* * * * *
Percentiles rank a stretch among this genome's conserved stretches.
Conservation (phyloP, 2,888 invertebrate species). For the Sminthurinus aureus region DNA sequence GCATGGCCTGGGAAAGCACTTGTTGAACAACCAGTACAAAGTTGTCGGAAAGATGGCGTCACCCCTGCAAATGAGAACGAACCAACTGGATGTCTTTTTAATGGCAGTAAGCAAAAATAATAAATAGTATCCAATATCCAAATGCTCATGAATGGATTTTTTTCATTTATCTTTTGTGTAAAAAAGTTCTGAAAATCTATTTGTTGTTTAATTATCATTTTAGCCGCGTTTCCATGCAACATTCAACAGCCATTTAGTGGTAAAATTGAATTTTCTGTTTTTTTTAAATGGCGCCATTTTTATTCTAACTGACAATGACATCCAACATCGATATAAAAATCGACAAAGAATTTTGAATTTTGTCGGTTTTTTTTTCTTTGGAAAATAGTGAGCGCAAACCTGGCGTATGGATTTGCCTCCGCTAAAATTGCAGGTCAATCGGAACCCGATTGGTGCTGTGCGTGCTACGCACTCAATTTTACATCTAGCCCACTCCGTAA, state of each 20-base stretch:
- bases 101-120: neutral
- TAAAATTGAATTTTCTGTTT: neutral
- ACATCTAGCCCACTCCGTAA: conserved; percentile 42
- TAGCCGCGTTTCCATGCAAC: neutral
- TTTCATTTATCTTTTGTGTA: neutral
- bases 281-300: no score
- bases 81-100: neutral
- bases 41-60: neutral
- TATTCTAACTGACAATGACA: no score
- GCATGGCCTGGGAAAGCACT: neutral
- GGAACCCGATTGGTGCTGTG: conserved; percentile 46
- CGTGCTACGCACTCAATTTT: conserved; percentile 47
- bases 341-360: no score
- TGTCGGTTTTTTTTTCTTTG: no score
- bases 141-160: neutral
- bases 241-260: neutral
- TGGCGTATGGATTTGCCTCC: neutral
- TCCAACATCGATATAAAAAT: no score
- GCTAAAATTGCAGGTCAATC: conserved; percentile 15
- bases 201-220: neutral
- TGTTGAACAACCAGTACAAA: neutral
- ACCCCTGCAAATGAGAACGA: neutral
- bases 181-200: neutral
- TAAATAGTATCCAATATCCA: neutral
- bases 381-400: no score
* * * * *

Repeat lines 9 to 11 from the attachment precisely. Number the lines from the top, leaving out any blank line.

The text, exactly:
- bases 81-100: neutral
- bases 41-60: neutral
- TATTCTAACTGACAATGACA: no score